In the years since Approximately Nowhere, though, Hofmann’s poetic productivity has dramatically slowed, and the seven pieces at the back of his recent Selected Poems (2008) are representative of nearly a decade’s output. Curiously, this is something which has made – as George Szirtes noted in the Guardian – ‘a Michael Hofmann poem a rare, strange and much valued item’ in recent years, retaining a certain mystery and freshness about his work that some contemporary poets lack. But then as a prolific translator – he has produced more than 40 books, many award-winning, including work by novelists Joseph Roth, Franz Kafka, Fred Wander and, more recently, leading contemporary German poet Durs Grünbein – this seems a natural knock-on effect and occupational hazard of such work; what Hofmann himself describes as a process that ‘takes the words out of you’, as well as distorting ‘your sense of when something is finished’. Whether or not we will see another poetry collection from Hofmann, then, time will tell. But one thing seems certain: his pronounced influence among the current crop of younger British poets is suitable testimony to the value and importance of his poetry to date.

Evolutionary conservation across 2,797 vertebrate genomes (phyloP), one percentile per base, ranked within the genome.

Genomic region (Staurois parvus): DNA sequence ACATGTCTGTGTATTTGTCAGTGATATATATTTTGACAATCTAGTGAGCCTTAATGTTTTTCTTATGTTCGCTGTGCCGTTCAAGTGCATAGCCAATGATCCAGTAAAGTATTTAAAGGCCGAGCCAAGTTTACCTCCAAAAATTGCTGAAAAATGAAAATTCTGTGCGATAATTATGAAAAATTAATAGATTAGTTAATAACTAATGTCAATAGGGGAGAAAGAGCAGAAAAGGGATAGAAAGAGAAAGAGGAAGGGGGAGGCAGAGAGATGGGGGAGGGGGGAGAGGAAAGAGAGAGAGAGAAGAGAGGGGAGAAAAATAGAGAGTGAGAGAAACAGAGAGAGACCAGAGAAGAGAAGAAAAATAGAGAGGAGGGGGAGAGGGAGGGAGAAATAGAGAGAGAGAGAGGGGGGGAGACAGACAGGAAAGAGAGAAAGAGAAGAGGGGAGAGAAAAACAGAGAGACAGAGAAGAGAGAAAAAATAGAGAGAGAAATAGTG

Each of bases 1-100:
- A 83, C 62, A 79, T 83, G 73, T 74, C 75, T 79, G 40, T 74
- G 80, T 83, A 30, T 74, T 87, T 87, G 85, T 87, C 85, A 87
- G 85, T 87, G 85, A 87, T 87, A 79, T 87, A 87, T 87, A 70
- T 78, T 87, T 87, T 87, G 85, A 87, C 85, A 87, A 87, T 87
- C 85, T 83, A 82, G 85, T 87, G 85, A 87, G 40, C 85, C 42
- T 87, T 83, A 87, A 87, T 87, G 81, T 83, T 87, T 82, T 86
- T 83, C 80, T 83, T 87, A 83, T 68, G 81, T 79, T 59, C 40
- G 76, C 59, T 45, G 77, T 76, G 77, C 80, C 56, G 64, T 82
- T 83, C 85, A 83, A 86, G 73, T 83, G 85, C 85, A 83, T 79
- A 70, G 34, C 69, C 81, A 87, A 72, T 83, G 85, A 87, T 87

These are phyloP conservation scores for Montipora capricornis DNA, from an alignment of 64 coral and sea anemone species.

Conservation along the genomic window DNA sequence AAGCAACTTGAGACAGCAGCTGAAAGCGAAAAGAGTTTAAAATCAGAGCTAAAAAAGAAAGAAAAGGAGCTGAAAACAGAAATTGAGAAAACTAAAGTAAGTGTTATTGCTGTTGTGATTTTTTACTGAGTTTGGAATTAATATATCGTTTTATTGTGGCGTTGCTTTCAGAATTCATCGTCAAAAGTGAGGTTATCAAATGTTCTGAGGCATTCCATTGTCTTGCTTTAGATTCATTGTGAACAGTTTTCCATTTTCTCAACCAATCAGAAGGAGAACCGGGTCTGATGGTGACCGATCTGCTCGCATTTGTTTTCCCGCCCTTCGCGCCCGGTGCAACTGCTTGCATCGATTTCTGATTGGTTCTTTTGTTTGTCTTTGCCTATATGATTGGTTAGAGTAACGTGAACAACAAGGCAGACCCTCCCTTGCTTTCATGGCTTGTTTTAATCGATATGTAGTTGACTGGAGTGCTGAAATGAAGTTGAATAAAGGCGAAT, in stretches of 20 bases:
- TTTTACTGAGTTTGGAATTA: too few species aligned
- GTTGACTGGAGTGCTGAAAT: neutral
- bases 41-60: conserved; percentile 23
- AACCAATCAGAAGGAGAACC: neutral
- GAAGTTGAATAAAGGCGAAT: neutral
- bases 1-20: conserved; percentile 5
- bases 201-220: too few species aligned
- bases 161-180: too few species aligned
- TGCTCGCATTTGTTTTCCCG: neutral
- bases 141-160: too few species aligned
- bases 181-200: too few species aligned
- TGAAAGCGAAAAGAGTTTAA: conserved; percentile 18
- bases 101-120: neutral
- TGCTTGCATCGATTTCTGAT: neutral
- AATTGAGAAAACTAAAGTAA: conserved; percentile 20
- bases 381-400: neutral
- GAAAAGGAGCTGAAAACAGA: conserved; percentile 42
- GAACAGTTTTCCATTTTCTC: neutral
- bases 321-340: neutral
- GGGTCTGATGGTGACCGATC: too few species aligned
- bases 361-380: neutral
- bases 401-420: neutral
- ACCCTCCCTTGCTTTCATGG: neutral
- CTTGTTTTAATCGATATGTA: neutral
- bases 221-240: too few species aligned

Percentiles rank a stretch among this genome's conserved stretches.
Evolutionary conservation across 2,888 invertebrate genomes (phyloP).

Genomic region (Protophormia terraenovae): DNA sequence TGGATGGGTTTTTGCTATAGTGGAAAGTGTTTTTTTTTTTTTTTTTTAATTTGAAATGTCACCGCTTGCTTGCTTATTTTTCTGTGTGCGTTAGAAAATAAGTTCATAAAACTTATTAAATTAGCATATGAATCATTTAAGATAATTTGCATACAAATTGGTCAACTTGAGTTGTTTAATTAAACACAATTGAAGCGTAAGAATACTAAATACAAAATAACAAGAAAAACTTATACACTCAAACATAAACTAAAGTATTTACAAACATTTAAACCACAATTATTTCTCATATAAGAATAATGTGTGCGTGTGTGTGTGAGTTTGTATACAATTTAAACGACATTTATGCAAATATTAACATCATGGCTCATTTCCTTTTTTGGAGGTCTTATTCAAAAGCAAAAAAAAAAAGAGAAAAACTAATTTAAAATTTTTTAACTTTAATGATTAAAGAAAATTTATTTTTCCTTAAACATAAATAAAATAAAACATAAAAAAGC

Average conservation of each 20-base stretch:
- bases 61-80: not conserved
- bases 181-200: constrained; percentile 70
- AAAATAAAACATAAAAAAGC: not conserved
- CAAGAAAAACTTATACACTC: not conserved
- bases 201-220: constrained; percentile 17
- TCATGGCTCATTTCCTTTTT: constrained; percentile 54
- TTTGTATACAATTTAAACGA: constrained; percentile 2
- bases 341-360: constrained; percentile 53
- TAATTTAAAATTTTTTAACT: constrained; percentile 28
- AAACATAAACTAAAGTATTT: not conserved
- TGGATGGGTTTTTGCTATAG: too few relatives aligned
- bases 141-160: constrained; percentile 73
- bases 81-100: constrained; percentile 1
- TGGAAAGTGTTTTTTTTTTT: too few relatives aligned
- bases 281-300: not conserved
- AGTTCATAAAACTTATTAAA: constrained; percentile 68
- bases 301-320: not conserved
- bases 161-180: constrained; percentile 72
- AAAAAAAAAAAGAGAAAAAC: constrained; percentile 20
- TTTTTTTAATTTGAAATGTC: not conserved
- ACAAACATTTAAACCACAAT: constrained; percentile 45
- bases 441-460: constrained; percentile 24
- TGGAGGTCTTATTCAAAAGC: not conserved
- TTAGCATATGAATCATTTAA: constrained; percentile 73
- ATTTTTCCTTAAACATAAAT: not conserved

Ben Wilkinson, 2008
'Why I write? With the example of my father before me as I was growing up, it was all I ever wanted, or felt fitted to do. In obedience to a genetic imperative - my father wrote 12 novels in 12 years and dropped dead, my (maternal) grandfather edited the Brockhaus Encyclopaedia. Out of allegiance to certain twentieth-century practitioners, in particular Lowell, Brodsky, Benn and Montale. To bring confusion to my languages, and clarity to myself.'